Civility and radical sexual autonomy
A story that broke this week exposes two currents in our contemporary society–a precipitous lack of civility and a firm commitment to radical sexual autonomy. That the two were exposed in a single ‘story’ is convenient.
As you may have heard, Georgetown University law student Sandra Fluke testified before a committee of the House of Representatives.
Her testimony was that women covered by health insurances programs at religious institutions that exempt “reproductive health” from their insurance plans are detrimentally affected by that exemption. Her contention was that such an exemption is punitive toward such women and reproductive health coverage ought to be mandated.
I disagree, at least in part. Fluke states that the cost (over three years) of paying out-of-pocket for contraception can amount to $3,000. That is not an inconsequential cost. And I understand that it would seem unjust that two students (at comparable law schools) could be paying comparable premiums for comparable services and yet one would be forced to pay for contraception (at or around $3,000) and the other not (or at least charged only for a prescription copayment of $5-$25).
In order to think through this issue, we have to balance this claim against a counter claim to see which is more compelling. The counter claim simply is this: that Georgetown University is a religious institution related to a Christian Church for whom it is a batter of theological belief that contraception violates the will of God for His people (see the Papal Encyclical Humanae Vitae).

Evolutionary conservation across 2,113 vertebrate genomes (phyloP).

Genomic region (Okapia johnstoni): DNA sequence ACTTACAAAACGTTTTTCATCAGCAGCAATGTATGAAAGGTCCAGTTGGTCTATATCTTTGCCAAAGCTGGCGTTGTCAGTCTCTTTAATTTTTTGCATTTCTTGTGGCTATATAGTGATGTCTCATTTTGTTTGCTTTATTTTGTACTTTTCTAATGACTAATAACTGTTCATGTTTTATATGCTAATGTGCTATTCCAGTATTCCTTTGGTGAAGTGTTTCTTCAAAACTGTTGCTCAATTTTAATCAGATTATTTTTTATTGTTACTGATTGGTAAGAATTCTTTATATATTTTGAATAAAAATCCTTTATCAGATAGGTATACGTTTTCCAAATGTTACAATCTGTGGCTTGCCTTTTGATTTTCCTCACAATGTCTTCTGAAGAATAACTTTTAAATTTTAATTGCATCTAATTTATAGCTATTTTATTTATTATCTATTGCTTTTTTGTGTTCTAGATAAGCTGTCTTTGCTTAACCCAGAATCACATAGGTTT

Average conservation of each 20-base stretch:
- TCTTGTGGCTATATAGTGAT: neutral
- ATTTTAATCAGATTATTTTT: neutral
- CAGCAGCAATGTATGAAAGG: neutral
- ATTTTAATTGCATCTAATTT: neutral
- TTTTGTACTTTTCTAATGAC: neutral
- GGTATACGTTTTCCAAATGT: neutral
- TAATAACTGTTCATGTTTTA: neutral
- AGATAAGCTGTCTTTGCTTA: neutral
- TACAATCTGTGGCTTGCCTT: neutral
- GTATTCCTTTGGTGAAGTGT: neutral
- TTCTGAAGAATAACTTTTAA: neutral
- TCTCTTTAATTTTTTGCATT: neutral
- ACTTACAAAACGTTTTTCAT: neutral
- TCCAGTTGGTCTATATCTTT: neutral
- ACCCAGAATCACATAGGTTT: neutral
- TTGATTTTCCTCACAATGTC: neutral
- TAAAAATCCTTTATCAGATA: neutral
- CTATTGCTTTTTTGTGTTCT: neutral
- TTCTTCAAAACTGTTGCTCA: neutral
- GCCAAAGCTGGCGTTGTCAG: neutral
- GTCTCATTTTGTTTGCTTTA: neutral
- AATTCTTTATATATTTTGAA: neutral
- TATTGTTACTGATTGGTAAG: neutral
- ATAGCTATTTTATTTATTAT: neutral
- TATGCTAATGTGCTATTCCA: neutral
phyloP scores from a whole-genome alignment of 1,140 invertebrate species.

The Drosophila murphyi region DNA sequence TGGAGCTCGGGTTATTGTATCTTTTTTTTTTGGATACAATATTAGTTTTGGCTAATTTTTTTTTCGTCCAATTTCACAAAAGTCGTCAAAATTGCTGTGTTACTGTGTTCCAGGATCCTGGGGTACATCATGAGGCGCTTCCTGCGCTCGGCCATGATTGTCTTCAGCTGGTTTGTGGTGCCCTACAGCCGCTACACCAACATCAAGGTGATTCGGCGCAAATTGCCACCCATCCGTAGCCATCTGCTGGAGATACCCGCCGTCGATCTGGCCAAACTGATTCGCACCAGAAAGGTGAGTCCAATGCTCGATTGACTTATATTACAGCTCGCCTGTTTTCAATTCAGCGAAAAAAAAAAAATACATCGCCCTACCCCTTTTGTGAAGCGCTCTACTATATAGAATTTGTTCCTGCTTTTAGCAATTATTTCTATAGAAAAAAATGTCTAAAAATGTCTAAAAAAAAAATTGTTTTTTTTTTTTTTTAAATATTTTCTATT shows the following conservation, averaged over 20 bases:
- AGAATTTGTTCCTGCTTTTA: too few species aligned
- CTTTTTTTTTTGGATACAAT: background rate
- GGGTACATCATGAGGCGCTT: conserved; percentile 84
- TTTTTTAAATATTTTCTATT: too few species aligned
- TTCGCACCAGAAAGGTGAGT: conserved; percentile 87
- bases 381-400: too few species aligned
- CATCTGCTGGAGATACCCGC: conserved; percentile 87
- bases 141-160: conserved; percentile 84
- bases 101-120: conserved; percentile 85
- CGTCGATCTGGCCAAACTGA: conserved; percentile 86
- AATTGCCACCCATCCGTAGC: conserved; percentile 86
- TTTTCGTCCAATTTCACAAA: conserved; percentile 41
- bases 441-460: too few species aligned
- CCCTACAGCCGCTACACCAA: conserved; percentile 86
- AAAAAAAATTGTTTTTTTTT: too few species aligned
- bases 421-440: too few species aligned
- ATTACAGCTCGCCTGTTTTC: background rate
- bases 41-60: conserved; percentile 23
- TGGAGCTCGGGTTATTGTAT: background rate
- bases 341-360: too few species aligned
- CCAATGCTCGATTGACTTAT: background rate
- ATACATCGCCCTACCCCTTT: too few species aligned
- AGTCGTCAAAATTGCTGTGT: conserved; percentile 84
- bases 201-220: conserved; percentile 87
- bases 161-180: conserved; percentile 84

The question then becomes: which interest is more compelling? Is it more important for the government to protect the right of women to have access to contraception or for the government to protect the right of a Church to exercise its religious beliefs freely? I would say that the latter is more compelling and note that, in general, I am in favor of government-funded health insurance.
A presupposition of Ms. Fluke’s testimony is that she, as an autonomous moral agent, ought to be able to make decisions about sexual behavior without interference (even in the form of non-coverage of contraception) from any party other than (conceivably) her hypothetical sexual partner or partners. By refusing to cover the cost of contraception, Georgetown is compelling law students to alter their sexual behavior or to engage in behavior that is dangerous (i.e., might get one pregnant). The individual has been dethroned and, as a result, the cry of oppression arises.
To be fair, Ms. Fluke lays out cases to demonstrate that her case doesn’t necessarily rely on an appeal to ‘freedom of dalliance.’ She offers the case of the women with ovarian cysts. And my heart goes out to that woman and, I agree, it seems unreasonable that an insurance company and/or university would be unable to conceive of contraceptive medication beyond its instrumentality to stop pregnancies. There is much, however, that we don’t know about the specific case she references. For one, we do not know that the only effective treatment for her condition is taking such medication. Are there alternatives? Has she exhausted her appeals to the insurance company and the university? On balance, it is compelling but not enough to outweigh the broader, more fundamental case–the desire for absolutely sexual autonomy.